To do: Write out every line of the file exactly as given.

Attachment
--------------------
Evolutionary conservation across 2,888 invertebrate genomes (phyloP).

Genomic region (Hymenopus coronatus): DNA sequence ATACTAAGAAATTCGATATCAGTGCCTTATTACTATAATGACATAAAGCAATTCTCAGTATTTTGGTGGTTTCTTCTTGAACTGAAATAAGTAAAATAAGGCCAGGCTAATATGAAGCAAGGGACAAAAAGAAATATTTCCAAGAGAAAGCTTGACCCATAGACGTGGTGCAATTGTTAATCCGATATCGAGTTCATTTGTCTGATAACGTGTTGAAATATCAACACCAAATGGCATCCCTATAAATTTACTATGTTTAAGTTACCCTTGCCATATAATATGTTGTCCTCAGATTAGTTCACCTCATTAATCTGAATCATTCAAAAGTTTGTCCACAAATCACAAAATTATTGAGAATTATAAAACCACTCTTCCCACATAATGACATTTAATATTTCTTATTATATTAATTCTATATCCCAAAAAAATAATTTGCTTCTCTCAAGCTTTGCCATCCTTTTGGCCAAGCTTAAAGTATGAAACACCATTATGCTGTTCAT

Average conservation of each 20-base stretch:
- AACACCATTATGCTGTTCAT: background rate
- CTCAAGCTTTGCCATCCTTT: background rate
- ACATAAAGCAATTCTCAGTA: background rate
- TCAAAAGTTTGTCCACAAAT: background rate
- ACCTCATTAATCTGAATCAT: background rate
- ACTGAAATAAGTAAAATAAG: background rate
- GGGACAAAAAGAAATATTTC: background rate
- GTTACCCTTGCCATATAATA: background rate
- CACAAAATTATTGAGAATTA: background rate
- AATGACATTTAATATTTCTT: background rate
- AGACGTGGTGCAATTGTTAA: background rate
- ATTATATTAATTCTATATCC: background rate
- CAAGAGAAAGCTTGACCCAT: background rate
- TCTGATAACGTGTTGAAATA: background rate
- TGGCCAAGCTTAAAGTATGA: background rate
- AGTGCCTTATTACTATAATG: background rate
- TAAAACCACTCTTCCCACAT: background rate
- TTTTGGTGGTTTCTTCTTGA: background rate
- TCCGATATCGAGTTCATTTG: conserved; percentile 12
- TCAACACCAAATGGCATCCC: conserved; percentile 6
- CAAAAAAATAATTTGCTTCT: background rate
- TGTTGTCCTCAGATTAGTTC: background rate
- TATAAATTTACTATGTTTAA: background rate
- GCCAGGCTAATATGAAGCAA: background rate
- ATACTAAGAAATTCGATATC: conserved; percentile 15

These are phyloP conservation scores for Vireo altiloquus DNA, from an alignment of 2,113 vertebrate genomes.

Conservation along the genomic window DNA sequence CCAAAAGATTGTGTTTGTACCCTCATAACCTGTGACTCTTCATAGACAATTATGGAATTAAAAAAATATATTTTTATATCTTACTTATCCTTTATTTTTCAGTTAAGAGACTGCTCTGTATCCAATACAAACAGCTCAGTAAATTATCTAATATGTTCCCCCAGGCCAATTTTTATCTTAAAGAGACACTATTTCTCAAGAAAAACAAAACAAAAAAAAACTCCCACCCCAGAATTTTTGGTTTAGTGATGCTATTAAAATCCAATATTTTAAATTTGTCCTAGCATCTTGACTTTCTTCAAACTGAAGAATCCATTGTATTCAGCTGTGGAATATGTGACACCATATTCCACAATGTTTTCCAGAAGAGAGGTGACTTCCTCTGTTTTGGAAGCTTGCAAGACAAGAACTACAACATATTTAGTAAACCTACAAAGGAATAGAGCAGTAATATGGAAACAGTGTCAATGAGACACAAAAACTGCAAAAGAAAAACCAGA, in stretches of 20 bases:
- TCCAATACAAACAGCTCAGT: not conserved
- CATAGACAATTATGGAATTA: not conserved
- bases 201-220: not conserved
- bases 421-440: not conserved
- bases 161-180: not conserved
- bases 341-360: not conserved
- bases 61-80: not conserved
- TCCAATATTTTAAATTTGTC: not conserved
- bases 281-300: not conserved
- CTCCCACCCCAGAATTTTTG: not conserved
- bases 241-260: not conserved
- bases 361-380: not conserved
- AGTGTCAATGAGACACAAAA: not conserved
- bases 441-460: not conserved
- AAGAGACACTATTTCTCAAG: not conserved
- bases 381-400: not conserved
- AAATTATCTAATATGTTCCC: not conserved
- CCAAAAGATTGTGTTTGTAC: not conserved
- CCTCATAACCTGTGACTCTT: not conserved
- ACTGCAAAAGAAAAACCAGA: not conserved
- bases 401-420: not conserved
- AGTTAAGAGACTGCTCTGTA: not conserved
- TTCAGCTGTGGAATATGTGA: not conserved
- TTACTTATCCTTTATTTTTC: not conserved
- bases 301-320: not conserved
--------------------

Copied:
Evolutionary conservation across 2,888 invertebrate genomes (phyloP).

Genomic region (Hymenopus coronatus): DNA sequence ATACTAAGAAATTCGATATCAGTGCCTTATTACTATAATGACATAAAGCAATTCTCAGTATTTTGGTGGTTTCTTCTTGAACTGAAATAAGTAAAATAAGGCCAGGCTAATATGAAGCAAGGGACAAAAAGAAATATTTCCAAGAGAAAGCTTGACCCATAGACGTGGTGCAATTGTTAATCCGATATCGAGTTCATTTGTCTGATAACGTGTTGAAATATCAACACCAAATGGCATCCCTATAAATTTACTATGTTTAAGTTACCCTTGCCATATAATATGTTGTCCTCAGATTAGTTCACCTCATTAATCTGAATCATTCAAAAGTTTGTCCACAAATCACAAAATTATTGAGAATTATAAAACCACTCTTCCCACATAATGACATTTAATATTTCTTATTATATTAATTCTATATCCCAAAAAAATAATTTGCTTCTCTCAAGCTTTGCCATCCTTTTGGCCAAGCTTAAAGTATGAAACACCATTATGCTGTTCAT

Average conservation of each 20-base stretch:
- AACACCATTATGCTGTTCAT: background rate
- CTCAAGCTTTGCCATCCTTT: background rate
- ACATAAAGCAATTCTCAGTA: background rate
- TCAAAAGTTTGTCCACAAAT: background rate
- ACCTCATTAATCTGAATCAT: background rate
- ACTGAAATAAGTAAAATAAG: background rate
- GGGACAAAAAGAAATATTTC: background rate
- GTTACCCTTGCCATATAATA: background rate
- CACAAAATTATTGAGAATTA: background rate
- AATGACATTTAATATTTCTT: background rate
- AGACGTGGTGCAATTGTTAA: background rate
- ATTATATTAATTCTATATCC: background rate
- CAAGAGAAAGCTTGACCCAT: background rate
- TCTGATAACGTGTTGAAATA: background rate
- TGGCCAAGCTTAAAGTATGA: background rate
- AGTGCCTTATTACTATAATG: background rate
- TAAAACCACTCTTCCCACAT: background rate
- TTTTGGTGGTTTCTTCTTGA: background rate
- TCCGATATCGAGTTCATTTG: conserved; percentile 12
- TCAACACCAAATGGCATCCC: conserved; percentile 6
- CAAAAAAATAATTTGCTTCT: background rate
- TGTTGTCCTCAGATTAGTTC: background rate
- TATAAATTTACTATGTTTAA: background rate
- GCCAGGCTAATATGAAGCAA: background rate
- ATACTAAGAAATTCGATATC: conserved; percentile 15

These are phyloP conservation scores for Vireo altiloquus DNA, from an alignment of 2,113 vertebrate genomes.

Conservation along the genomic window DNA sequence CCAAAAGATTGTGTTTGTACCCTCATAACCTGTGACTCTTCATAGACAATTATGGAATTAAAAAAATATATTTTTATATCTTACTTATCCTTTATTTTTCAGTTAAGAGACTGCTCTGTATCCAATACAAACAGCTCAGTAAATTATCTAATATGTTCCCCCAGGCCAATTTTTATCTTAAAGAGACACTATTTCTCAAGAAAAACAAAACAAAAAAAAACTCCCACCCCAGAATTTTTGGTTTAGTGATGCTATTAAAATCCAATATTTTAAATTTGTCCTAGCATCTTGACTTTCTTCAAACTGAAGAATCCATTGTATTCAGCTGTGGAATATGTGACACCATATTCCACAATGTTTTCCAGAAGAGAGGTGACTTCCTCTGTTTTGGAAGCTTGCAAGACAAGAACTACAACATATTTAGTAAACCTACAAAGGAATAGAGCAGTAATATGGAAACAGTGTCAATGAGACACAAAAACTGCAAAAGAAAAACCAGA, in stretches of 20 bases:
- TCCAATACAAACAGCTCAGT: not conserved
- CATAGACAATTATGGAATTA: not conserved
- bases 201-220: not conserved
- bases 421-440: not conserved
- bases 161-180: not conserved
- bases 341-360: not conserved
- bases 61-80: not conserved
- TCCAATATTTTAAATTTGTC: not conserved
- bases 281-300: not conserved
- CTCCCACCCCAGAATTTTTG: not conserved
- bases 241-260: not conserved
- bases 361-380: not conserved
- AGTGTCAATGAGACACAAAA: not conserved
- bases 441-460: not conserved
- AAGAGACACTATTTCTCAAG: not conserved
- bases 381-400: not conserved
- AAATTATCTAATATGTTCCC: not conserved
- CCAAAAGATTGTGTTTGTAC: not conserved
- CCTCATAACCTGTGACTCTT: not conserved
- ACTGCAAAAGAAAAACCAGA: not conserved
- bases 401-420: not conserved
- AGTTAAGAGACTGCTCTGTA: not conserved
- TTCAGCTGTGGAATATGTGA: not conserved
- TTACTTATCCTTTATTTTTC: not conserved
- bases 301-320: not conserved